Sand Cherry - Prunus pumila
Species of Concern
* (see State Rank Reason below)
MNPS Threat Rank
State Rank Reason (see State Rank above)
The sole known extant location in Montana occurs along a county road and is susceptible to road construction and maintenance activities. A 1960 collection with vague locational data has not been relocated but it apparently occurred in native habitat.
- Details on Status Ranking and Review
Sand Cherry (Prunus pumila) Conservation Status Review
Review Date = 11/06/2012
Score3 - Vey Small: Generally <2,000 individuals.
Score1 - Peripheral, Disjunct or Sporadic Distribution in MT: Widespread species that is peripheral, disjunct or sporadically distributed within MT such that it occurs in <5% of the state (<7,500 sq. miles or the combined area of Beaverhead and Ravalli Counties) or is restricted to 4-5 sub-basins.
Area of Occupancy
Score3 - Very Low: Generally occurring in 3 or fewer Subwatersheds (6th Code HUC’s).
Score0-3 - Population trends are unknown.
Score1-3 - Medium to Very High. Threats exist, but severity, scope and/or immediacy are uncertain.
CommentPopulation near rodside and may be susceptible to negative impacts.
Score0-1 - Low to Moderate Vulnerability.
Score1 - Moderate: Species is restricted to a specific habitat that is more widely distributed or to several restricted habitats and is typically dependent upon relatively unaltered, good-quality habitat (C Values of 5-7).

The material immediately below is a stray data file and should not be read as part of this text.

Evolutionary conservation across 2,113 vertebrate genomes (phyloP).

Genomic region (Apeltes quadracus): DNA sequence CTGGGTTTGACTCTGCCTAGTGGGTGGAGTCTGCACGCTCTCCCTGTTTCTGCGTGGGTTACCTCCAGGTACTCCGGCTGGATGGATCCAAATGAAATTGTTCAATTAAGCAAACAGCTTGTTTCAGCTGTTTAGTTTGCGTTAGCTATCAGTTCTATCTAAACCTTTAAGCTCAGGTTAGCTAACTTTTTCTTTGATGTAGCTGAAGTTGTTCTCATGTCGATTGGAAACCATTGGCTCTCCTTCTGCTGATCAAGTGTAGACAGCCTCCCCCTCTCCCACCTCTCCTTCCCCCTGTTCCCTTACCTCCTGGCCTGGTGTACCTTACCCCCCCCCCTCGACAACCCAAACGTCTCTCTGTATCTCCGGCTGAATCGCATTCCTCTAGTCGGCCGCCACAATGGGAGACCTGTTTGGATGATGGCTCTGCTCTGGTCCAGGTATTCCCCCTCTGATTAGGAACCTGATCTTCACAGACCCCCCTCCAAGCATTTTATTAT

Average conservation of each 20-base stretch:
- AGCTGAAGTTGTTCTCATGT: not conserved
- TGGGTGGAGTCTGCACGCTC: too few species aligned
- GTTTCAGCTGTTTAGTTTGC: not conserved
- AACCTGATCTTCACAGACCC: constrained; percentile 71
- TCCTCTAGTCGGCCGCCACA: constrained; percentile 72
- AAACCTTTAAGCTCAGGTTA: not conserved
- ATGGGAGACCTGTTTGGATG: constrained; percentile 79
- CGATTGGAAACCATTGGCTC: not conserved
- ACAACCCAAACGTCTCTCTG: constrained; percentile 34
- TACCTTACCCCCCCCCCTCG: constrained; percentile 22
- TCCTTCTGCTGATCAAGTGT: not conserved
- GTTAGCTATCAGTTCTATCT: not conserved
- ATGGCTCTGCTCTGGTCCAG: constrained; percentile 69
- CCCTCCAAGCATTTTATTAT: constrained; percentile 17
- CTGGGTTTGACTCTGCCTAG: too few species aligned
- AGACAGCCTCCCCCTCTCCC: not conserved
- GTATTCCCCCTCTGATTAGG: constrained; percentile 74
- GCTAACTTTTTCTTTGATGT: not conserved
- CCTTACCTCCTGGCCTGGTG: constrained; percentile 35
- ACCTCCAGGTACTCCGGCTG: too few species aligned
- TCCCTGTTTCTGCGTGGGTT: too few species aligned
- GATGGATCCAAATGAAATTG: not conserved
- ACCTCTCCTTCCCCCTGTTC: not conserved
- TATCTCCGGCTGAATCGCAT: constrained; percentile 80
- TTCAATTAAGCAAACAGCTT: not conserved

Raw Conservation Status Score
9 to 15 total points scored out of a possible 19.
Sand Cherry is a low shrub with prostrate to ascending branches that are 1-4 dm tall. The alternate, narrowly elliptic leaves are 4-7 cm long, have petioles, and are 5-14 mm long with entire to toothed margins. The twigs are red but become gray with age, and the leaves are dark green and glabrous above but paler below. Clusters of 2-4 flowers occur in the axils of the expanding leaves. Each flower has a bowl-shaped, 5-lobed calyx that is 2-4 mm high and which holds the ovary and 25-30 stamens. The 5 separate, white petals are 6-8 mm long. The globose cherry is dark purple and 13-15 mm long.
Mature fruit in June.
The low, often nearly prostrate growth form is distinctive.
Number of Species Occurrences:
*Not all Species Occurrences are mapped
MT, SK, and MN, south to CO and KS. Peripheral.
Summary of Observations Submitted for Montana
Number of Observations:
(Click on the following maps and charts to see full sized version)
Map Help and Descriptions
(Records associated with a range of dates are excluded from time charts)
Sandy or rocky open soils in grasslands on the plains.
Ecological Systems Associated with this Species
- Commonly Associated with these Ecological Systems